Nissan finds its future in the microwave

15 November 2008

Carlos TavaresGlobal problems require global solutions – so said Carlos Tavares, the 50-year-old, French-educated Portuguese gentleman in charge of product strategy at Japanese motor firm Nissan, during a speech made in the US last week. You can see where he gets his perspective. “Looking upon planet Earth, you see its characteristic colour is in fact blue,” he said, helping to explain the otherwise puzzling existence of environmental automotive brands like VW’s BlueMotion, Hyundai’s i-Blue, Mercedes’ Blue Hybrid, and Peugeot’s Blue Lion. “‘Blue citizenship’ is Nissan’s commitment to the planet,” added Tavares. “Blue citizenship should be our goal rather than green cars.”

So what does blue citizenship involve, other than turning down the central heating? We’re not exactly sure, but Tavares expanded his point by looking to microwave ovens for automotive inspiration – a technique we thought Toyota had cornered.

Microwaves rose from obscurity to ubiquity in less than 30 years, despite initially arriving as a technology push rather than a consumer pull. “Were consumers actually seeking a new way to cook food?” Tavares asked, pointing out that cooks can’t even fry an egg in one. Microwaves muscled their way into our kitchens anyway because of their convenience. “They are easy to use, easy to maintain, unobtrusive and affordable.”

Today’s cars, by contrast, are “easy to use, except when moving in reverse, parking, or sitting in a middle seat; easy to maintain, except for fill ups, oil changes and car washes; unobtrusive, except for noise, pollution and traffic; and affordable, as long as financing is available and gas prices are low”.

Nissan Pivo 2We’re not entirely convinced by this stretched analogy, but we like where Tavares is going. You only have to look at Nissan’s Pivo 2 electric car to see that this kind of thinking really is driving Nissan’s view of the future. And of course Nissan aims to be one of the first mainstream makers to attempt to sell electric cars in large numbers, as previewed by the Nuvu concept at the Paris motor show last month. “Our first pure EV will arrive in selected markets in 2010, followed by a mass-market rollout globally in 2012,” Tavares said, adding that this first EV will be “a real car” aimed at everyone, not just hair-shirted environmentalists.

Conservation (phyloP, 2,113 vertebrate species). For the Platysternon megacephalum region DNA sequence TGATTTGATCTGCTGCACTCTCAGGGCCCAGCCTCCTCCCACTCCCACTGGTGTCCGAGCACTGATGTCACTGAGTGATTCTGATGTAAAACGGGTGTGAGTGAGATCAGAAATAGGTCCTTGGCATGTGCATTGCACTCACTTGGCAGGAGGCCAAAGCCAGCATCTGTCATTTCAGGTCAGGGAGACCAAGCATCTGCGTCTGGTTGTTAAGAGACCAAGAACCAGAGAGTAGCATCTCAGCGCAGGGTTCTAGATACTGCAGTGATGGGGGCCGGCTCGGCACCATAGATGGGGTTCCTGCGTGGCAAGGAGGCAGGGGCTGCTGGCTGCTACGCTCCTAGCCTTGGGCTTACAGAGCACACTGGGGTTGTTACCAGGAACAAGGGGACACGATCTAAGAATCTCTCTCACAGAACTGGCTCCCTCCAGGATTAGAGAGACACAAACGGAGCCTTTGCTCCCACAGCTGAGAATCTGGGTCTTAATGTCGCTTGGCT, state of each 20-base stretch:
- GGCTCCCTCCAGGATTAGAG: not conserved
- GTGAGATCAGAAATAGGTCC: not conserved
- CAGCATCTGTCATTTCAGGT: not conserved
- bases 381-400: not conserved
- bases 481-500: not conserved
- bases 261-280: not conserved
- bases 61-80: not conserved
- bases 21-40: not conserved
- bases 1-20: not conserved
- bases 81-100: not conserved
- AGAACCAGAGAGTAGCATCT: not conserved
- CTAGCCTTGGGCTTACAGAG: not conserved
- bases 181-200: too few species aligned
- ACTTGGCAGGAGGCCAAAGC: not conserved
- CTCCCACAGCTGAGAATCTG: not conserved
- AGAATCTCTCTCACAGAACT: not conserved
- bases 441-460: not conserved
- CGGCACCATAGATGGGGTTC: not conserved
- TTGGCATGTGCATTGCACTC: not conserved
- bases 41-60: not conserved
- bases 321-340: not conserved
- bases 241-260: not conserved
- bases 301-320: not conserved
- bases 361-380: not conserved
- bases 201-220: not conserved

There is a consumer perception hurdle to overcome, particularly with regard to range. People are used to the notion that a city commuter car can, if needed, cross a continent. “Our first generation battery will deliver 100 miles per charge,” Tavares said. “Through today’s lens, this looks like a sacrifice of convenience, especially in expansive countries like America. Through tomorrow’s lens, it could look more convenient.” He argued that overnight charging at home is more convenient than visiting a petrol station, and that running an EV plus joining a car club for those occasional long journeys is much more cost effective for consumers. Plus, the removal of the conventional drive-train opens up yet-to-be-exploited options in cabin layout. “An EV could well become the mainstream just as microwave ovens found their way into our kitchens,” Tavares said. “Range may not be the stumbling block that many people claim it to be.”

Nissan NuvuAnd Tavares had one more remark, which leaves us wondering exactly what he’s getting at: “Advanced technology may help us overcome challenges with charging. For example, do we know for sure that the vehicle cannot be charged while driving? Think about it.”

We have thought about it, and we conclude he was hinting at one (or perhaps a combination) of three things. Firstly, you can slap a solar cell on the roof of your electric car. Second, you can put wires in the road or overhead and use them like a small railway engine or giant Scalextric car. But there is a third option. Tavares talked a lot about microwave ovens, and it’s a little-known fact that the same principles that heat up a ready meal can be used to transfer electrical power from one place to another. Might Tavares be suggesting that power might be transferred wirelessly from the roadside to a moving electric car? We’re not sure, but it’s certainly an intriguing possibility.

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